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Pharr Riot receives historical marker 50 years later

Local News
Credit: KVEO

PHARR, Texas (KVEO) — The city of Pharr unveiled a historical marker last weekend commemorating the Pharr riot that took place 50 years ago. 

This marker is placed in front of the Ramos Hairstyling Center where an innocent bystander was killed by a Pharr police officer.  

In the 1970s, several residents, mainly Mexican-Americans, felt the Pharr police officers were not serving their community fairly.

Other residents felt their education at the school district was not enough, while others felt their voices were not heard.

Overall, there was a divide among the citizens of Pharr based upon economic and ethnic lines, ranging from school zoning to the election of city officials.

A group of Pharr residents gathered in protest outside of the local police the department.

The police attacked the protesters and the event escalated into a riot where one man was killed.

Back in 2021, a Pharr resident was curious about the history. He made it his mission to make sure the Mexican-American civil rights movement was remembered.  

Credit: KVEO; Pictured: Thomas Ray Garcia

“It used to say, rest in power A.L.F, and I had no clue who A.L.F was, why he was resting in power, and what happened here,” said the founder of the College Scholarship Leadership Access Program   Thomas Garcia.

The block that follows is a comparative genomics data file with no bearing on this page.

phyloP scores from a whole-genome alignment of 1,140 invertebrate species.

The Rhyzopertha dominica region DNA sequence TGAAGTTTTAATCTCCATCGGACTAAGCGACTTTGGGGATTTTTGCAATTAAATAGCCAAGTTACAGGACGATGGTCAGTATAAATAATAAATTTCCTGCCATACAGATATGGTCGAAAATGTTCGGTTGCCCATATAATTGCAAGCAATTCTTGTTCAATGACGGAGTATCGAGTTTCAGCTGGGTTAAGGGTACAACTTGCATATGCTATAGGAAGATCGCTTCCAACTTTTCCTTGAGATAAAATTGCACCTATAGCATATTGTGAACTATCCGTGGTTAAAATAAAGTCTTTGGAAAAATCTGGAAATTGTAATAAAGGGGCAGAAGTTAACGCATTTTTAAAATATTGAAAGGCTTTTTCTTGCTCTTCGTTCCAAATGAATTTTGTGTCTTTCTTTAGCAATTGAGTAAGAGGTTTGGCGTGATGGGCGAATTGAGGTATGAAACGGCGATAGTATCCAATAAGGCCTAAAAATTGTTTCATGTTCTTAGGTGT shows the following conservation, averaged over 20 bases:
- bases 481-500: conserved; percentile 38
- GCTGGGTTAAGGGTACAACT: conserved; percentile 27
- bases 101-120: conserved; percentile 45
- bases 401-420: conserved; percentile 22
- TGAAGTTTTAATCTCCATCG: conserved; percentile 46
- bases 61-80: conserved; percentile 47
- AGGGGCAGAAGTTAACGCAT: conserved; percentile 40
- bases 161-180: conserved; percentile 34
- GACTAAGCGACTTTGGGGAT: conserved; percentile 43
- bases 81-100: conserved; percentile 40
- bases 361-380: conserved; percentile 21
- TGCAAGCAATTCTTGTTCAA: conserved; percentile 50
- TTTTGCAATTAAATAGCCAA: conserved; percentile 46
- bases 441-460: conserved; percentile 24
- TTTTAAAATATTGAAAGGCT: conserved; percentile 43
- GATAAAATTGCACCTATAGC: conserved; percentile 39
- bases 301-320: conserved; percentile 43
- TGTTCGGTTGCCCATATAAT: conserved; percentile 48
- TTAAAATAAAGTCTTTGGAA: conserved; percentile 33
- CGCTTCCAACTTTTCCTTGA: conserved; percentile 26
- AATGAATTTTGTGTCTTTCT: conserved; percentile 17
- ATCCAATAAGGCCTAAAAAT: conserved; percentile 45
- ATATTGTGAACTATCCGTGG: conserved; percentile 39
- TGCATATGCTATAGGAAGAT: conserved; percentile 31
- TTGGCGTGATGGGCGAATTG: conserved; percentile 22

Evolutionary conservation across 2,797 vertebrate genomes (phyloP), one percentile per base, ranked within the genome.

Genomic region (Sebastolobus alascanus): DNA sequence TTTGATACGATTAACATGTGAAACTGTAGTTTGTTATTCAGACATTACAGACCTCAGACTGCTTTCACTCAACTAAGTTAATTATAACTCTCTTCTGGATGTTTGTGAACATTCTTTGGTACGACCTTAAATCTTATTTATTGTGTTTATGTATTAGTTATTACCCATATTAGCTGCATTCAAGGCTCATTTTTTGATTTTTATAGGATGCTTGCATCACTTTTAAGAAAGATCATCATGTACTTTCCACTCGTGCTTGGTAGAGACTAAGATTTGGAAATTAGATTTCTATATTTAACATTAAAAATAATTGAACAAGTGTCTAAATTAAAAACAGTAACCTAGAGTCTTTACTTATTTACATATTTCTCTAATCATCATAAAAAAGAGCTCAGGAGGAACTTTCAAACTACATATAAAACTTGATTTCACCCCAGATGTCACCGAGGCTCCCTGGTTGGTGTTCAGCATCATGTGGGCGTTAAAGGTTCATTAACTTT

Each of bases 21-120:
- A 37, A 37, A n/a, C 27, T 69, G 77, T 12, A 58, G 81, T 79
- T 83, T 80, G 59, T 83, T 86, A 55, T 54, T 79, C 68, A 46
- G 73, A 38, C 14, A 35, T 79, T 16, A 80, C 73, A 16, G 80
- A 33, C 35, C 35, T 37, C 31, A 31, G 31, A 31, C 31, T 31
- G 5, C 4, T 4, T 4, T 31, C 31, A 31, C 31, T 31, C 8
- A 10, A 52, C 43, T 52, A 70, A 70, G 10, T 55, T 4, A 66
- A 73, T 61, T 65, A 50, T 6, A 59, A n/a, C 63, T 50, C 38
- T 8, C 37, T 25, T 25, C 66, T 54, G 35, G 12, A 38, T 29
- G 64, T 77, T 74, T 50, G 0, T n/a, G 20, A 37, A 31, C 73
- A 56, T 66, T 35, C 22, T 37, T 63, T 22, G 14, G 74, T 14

“I realized we needed more than a bench, so applied to the state historical commission in 2017 for a historical marker,” said Garcia. 

Credit: KVEO

It took Garcia four years to get the marker approved by the state and county with the help of many community members along the way.  

While doing research, Garcia learned a barbershop, owned by Estanislado Ramos, was one of a few Hispanic businesses that the city had at the time.

“He was always trying to get the Hispanic people aware of the economic and social injustice happening in the Valley, especially in Pharr,” said Stanley Ramos, the son of Estanislado Ramos.  

In 1971, after witnessing incidents of police brutality, a group of Pharr residents gathered in protest outside of the local police department.

Six blocks down where the barbershop is, a Pharr police officer was positioned across the street aiming to kill Ramos’s father through the window.  

“He missed, he hit the rain gutter of my dad’s barbershop, that ricocheted off the brick and struck Mr. Flores in the head,” said Ramos.   

Credit: KVEO

The Barbershop was also the meeting place La Raza Unida, a Chicano-civil-rights group. 

The tragic event led to the first-ever Mexican American mayor in the Rio Grande Valley to be elected in the city of Pharr. 

Pharr city commissioner Daniel Chavez said the historical marker was an important moment for his role as a city official. 

“This is a big reminder and a learning lesson that we have improved and we all have equal rights,” said Chavez.  

“I’ve never forgotten—I’ve never forgotten…Of course, my dad was my hero, and growing up he instilled in me the values to be proud to be American first and then proud to be of Mexican descent,” said Ramos. 

Credit: KVEO

It took Garcia four years to get the marker approved by the state and county with the help of many community members along the way.  

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